Aggregation is a composition of COM objects. One or more inner or aggregated objects is combined with an outer COM object in such a way that the outer COM object appears to implement all the interfaces in the inner COM objects, as well as its own interfaces. A COM client interacts with an aggregation as if one COM object, the outer COM object, was implementing all the interfaces. The inner COM objects are not visible to the client.
To implement aggregation, we have to answer two questions:
- How can aggregated (inner) COM objects work with the outer COM object to support interface navigation?
- How can aggregated (inner) COM objects work with the outer COM object to support lifetime management?
The implementation of both the outer and the aggregated objects must support interface navigation and reference counting across multiple COM objects in such a way that they appear to be one COM object. Supporting these requirements means that, unlike reusing inner objects via containment/delegation, inner COM objects that are part of an aggregation are aware that they are being aggregated and actively participate by
working with the outer COM object. COM provides a set of implementation guidelines to support aggregation.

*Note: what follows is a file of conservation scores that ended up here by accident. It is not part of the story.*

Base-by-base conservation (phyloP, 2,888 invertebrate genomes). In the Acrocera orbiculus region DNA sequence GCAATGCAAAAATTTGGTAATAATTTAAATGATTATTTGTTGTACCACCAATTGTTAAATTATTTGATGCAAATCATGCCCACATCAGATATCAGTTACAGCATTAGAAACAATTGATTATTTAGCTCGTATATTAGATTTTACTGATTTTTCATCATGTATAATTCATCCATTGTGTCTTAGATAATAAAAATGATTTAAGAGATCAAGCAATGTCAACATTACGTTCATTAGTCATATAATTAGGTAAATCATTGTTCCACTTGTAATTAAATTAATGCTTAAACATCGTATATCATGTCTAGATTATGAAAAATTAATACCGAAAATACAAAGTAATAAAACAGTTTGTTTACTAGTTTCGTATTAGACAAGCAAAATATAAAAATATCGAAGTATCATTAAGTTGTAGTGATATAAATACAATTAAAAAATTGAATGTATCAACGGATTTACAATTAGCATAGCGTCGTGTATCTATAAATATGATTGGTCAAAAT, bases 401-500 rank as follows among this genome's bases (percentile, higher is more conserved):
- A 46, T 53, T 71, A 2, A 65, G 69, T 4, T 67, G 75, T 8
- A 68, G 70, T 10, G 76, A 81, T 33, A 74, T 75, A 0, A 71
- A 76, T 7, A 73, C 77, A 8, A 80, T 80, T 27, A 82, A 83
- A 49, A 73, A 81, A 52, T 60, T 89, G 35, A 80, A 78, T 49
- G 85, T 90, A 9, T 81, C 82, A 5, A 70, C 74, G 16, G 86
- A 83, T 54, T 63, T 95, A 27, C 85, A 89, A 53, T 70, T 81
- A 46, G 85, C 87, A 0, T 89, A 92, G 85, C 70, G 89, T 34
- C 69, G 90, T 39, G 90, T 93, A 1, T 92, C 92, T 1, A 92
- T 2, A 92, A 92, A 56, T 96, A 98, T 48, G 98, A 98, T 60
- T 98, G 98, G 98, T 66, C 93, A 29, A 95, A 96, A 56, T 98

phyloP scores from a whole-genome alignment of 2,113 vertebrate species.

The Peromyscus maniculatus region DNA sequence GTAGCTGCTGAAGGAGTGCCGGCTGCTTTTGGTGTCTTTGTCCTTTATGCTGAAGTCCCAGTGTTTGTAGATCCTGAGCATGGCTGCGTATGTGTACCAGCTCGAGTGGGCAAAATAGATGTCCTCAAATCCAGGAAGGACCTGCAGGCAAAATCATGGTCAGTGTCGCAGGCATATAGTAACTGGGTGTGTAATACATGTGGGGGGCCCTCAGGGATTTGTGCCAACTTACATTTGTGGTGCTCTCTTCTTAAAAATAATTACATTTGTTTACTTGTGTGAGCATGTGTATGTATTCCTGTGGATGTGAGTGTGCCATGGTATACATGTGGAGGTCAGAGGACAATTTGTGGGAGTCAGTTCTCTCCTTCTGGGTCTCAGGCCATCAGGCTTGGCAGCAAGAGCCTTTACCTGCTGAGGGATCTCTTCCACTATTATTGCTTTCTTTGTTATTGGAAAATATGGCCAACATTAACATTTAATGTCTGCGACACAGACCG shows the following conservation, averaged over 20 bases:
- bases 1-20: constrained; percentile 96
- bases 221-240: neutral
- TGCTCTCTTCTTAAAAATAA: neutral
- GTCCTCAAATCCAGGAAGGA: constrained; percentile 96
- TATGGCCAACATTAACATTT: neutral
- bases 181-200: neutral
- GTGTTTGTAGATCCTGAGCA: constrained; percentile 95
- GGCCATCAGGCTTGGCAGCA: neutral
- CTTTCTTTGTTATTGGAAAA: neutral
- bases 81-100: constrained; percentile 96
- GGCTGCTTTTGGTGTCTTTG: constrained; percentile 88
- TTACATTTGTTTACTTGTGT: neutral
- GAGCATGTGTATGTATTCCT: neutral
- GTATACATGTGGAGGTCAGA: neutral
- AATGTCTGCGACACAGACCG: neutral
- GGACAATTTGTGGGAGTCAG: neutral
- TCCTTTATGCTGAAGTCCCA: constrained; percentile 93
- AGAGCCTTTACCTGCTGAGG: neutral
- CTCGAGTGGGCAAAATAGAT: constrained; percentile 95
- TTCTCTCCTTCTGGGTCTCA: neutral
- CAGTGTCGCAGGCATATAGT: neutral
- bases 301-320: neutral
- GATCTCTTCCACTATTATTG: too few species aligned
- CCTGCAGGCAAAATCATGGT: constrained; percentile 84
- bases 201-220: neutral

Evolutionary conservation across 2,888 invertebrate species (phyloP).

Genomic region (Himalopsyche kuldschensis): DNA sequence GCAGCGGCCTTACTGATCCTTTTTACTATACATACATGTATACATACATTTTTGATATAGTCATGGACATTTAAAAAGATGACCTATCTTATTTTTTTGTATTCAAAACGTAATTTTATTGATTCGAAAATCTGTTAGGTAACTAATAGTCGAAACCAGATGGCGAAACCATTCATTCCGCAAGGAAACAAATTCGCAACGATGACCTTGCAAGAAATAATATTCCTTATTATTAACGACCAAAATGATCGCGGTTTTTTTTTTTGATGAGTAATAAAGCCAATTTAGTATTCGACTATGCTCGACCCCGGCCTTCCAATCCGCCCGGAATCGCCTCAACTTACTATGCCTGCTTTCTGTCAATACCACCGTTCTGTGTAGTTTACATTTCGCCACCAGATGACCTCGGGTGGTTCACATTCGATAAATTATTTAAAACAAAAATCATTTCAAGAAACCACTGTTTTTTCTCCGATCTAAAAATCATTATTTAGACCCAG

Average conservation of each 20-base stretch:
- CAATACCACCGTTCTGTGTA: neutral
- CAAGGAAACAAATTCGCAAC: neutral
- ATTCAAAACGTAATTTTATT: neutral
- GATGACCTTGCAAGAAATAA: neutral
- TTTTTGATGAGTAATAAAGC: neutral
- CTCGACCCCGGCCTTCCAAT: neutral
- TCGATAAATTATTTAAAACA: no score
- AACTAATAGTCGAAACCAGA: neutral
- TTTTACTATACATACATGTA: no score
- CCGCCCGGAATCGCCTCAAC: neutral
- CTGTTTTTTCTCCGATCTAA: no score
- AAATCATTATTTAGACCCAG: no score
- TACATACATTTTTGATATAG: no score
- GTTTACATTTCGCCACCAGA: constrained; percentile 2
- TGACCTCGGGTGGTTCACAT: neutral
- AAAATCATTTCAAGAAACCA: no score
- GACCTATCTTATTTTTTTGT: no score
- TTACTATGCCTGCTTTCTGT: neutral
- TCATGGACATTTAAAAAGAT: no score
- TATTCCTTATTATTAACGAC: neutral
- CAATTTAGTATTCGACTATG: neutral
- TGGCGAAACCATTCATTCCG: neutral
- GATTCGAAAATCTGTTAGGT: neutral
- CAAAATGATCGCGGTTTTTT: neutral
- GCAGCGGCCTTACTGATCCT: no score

These can be broken into inner object, outer object, and information exchange guidelines. We will study these guidelines in the few lessons.
It has been concluded that the conflict between aggregation and interface negotiation asserted by Sullivan is based on the specific
definition of the reachability property and rule that is provided by them. It turns out that the Reachability property and rule are not parts of the original COM specification. COM specification does not have anything specific on component identity at run time. So, the notion of compromising an inner component’s identity is not relevant. COM aggregation cannot be used to implement mediator-based architecture, since this architecture may require access to an inner component's hidden interface. It has been shown that, if symmetry holds, transitivity and backward transitivity are equivalent. Hence, the transitivity of interface negotiation can be illustrated using an example that shows the backward transitivity of QueryInterface. The proof of most of the theorems, which are expressed using the formal model
devised by Sullivan uses the premise of a legal component.
This premise is not part of the original COM specification.